U.S. Senate Ratification of “New START" Treaty Spurs Flurry of National Media Quotes from CNS Experts
The United States Senate voted to ratify the “New START Treaty,” a nuclear arms reduction agreement between Russia and the U.S. on December 22. On that day, Miles Pomper, senior research associate at the Monterey Institute’s James Martin Center for Nonproliferation Studies (CNS) was interviewed on the popular afternoon NPR show All Things Considered.
The arms control negotiation simulation class taught by Dr. William Potter, director of the Monterey Institute’s James Martin Center for Nonproliferation Studies, has always been one of the most highly regarded and talked about classes offered at the school, and an overview of this semester’s activities in “IPOL 8586: US-Russian START Follow-on
Arms Control Simulation” should serve as a reminder of why.
On December 8, 2010, the Monterey Institute of International Studies and its James Martin Center for Nonproliferation Studies (CNS) announced that the MacArthur Foundation has awarded a $475,000 grant in support of CNS’s education and training programs in the areas of nuclear nonproliferation and terrorism. The two-year grant will run through October 31, 2012.
On December 1, Belarus announced its commitment to eliminate large stockpiles of highly-enriched Uranium at a meeting of the Organization for Security and Cooperation in Europe in Kazakhstan. The international news agency Associated Press and national U.S.
On November 16, NPR sought out Leonard Spector, deputy director of the Monterey Institute’s James Martin Center for Nonproliferation Studies (CNS) to help explain the tricky issue of securing the largest stockpile of weapons grade material outside of a nuclear weapons state. Spector, a former US Energy Department official, first became aware of the nuclear plant in the Kazakh city of Aktau in the 1990s.
Monterey Institute’s CNS Chosen to Manage and Operate Austrian Government’s New Vienna Center for Disarmament and Nonproliferation
The Austrian Foreign Ministry for European and International Affairs today announced the selection of the Monterey Institute’s James Martin Center for Nonproliferation Studies (CNS) as its partner institution in the establishment of the Vienna Center for Disarmament and Nonproliferation. The new center will serve as an international hub for discussions among representatives of civil society, national governments, and international organizations regarding nuclear nonproliferation and disarmament issues.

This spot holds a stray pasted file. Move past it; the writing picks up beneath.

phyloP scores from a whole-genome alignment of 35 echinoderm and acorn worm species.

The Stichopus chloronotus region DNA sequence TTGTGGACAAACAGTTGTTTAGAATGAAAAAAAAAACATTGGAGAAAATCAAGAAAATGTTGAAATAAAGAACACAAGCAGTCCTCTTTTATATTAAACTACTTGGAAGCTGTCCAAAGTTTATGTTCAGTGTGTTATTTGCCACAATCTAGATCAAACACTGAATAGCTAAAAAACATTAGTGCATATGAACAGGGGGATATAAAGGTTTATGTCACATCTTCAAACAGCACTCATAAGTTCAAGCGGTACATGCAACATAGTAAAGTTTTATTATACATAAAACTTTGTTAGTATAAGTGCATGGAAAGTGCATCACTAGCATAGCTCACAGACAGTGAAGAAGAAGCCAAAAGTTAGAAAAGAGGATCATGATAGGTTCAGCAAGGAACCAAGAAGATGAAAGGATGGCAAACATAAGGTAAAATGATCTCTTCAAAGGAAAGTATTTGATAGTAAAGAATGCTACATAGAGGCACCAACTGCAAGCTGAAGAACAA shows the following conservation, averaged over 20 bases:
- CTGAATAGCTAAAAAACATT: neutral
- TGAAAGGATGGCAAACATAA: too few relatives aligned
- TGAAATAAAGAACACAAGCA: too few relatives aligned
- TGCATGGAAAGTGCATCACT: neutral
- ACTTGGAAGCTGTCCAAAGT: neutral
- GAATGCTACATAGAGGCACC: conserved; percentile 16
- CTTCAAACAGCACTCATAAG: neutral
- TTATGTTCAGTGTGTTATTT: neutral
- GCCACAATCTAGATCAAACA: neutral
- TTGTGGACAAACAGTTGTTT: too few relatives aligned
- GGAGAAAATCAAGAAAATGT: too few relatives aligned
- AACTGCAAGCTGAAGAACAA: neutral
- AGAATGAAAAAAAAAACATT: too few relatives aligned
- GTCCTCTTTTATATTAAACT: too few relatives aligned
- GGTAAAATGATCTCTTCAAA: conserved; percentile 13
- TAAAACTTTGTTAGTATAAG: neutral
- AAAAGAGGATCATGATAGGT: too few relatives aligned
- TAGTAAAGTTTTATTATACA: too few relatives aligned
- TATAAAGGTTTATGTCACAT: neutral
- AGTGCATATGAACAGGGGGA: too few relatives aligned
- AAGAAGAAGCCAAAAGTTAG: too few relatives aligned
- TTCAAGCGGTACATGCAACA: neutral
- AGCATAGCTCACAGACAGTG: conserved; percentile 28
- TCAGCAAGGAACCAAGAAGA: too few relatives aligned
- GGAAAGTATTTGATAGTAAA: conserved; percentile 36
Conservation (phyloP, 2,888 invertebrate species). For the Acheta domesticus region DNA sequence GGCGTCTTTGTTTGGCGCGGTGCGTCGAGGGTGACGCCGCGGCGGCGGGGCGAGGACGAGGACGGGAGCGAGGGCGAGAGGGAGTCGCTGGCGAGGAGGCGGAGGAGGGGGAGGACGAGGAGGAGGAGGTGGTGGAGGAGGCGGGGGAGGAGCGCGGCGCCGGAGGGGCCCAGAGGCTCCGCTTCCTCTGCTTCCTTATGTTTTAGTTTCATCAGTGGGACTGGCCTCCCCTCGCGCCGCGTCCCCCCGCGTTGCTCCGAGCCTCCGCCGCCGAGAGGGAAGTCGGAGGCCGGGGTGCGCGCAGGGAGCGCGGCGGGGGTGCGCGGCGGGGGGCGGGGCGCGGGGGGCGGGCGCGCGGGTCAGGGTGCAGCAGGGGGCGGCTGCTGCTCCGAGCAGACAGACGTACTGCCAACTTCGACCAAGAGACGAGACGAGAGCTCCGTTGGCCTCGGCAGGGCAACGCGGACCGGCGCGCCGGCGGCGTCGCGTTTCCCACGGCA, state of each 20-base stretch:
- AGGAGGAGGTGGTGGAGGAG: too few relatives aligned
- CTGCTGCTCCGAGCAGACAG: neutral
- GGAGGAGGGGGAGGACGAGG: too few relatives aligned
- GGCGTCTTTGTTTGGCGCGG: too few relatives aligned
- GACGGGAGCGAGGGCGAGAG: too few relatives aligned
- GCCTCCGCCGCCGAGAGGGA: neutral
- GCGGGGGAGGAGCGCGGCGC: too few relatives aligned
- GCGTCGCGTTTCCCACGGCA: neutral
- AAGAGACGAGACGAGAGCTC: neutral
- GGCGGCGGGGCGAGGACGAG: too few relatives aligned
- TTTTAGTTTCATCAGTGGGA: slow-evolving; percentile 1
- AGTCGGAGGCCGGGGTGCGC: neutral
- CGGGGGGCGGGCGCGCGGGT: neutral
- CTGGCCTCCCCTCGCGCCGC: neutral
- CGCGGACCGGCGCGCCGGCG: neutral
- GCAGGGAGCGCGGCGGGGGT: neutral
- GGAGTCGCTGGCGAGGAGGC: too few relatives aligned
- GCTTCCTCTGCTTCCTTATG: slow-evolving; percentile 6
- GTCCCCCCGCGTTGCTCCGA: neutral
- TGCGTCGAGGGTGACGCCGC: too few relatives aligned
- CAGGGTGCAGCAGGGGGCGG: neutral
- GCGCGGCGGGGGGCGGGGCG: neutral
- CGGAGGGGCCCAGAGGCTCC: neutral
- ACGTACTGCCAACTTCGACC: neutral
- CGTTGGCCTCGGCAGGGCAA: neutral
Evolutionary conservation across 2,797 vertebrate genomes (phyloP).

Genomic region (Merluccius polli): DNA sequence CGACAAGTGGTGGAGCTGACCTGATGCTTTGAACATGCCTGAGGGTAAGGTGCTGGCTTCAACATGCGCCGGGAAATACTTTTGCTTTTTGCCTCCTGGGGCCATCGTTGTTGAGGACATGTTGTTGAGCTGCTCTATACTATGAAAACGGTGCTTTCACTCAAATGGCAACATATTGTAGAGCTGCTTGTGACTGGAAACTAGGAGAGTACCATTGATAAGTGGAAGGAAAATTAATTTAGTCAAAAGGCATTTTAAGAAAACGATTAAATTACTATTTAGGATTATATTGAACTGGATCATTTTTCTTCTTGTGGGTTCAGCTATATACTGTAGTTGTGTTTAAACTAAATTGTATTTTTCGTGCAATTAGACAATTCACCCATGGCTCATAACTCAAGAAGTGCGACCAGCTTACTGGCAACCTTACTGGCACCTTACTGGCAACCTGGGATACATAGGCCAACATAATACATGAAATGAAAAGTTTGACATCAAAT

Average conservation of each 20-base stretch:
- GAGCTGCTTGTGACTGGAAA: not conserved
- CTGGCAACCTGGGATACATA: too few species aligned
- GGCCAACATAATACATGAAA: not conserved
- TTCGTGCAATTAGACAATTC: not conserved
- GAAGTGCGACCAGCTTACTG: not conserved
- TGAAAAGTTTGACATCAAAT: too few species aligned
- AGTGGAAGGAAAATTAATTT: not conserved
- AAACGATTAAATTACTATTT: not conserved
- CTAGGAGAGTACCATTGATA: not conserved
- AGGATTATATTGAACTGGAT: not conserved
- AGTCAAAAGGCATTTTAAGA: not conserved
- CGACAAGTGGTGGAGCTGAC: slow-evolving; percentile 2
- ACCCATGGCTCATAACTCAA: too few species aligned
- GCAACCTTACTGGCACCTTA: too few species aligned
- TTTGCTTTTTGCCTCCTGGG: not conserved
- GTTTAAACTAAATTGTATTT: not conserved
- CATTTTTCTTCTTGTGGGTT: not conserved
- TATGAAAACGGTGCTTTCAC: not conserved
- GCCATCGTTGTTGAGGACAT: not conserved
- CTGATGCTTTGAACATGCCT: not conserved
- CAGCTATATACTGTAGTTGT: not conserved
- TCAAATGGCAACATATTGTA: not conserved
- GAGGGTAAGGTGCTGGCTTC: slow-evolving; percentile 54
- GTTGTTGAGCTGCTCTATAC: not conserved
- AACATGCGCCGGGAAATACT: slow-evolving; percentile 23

Throughout its history, the Monterey Institute of International Studies has sought to attract the highest caliber of well-qualified, internationally-oriented students. As the Institute’s programs in areas such as international business and international environmental policy have expanded in recent years, a significant number of students who are highly qualified in every other respect to attend MIIS have been rejected because they are unable to meet the language proficiency requirement.
In a New York Times review published Wednesday, October 13, reviewer Ethan Bronner offered strong praise for “The Worst-Kept Secret: Israel’s Bargain with the Bomb,” the new book from Avner Cohen of the Monterey Institute of International Studies’ James Martin Center for Nonproliferation Studies. Dr. Cohen is a senior research associate affiliated with the Center’s Washington, D.C. office. Bronner described “The Worst-Kept Secret” as “thoughtful, measured and deep, and very much worthy of wide consideration.”
Dr. William Potter, Director of the Monterey Institute’s James Martin Center for Nonproliferation Studies, and adjunct professor Gaukhar Mukhazthanova co-authored an op-ed piece (“Nuclear Phobia”) that was published by the International Herald Tribune and reprinted by the New York Times today.
The current edition of TIME magazine quotes Dr. William Potter, director of the Monterey Institute´s James Martin Center for Nonproliferation Studies in the article “Turning Russian Nukes into U.S. Energy” by Eben Harrell.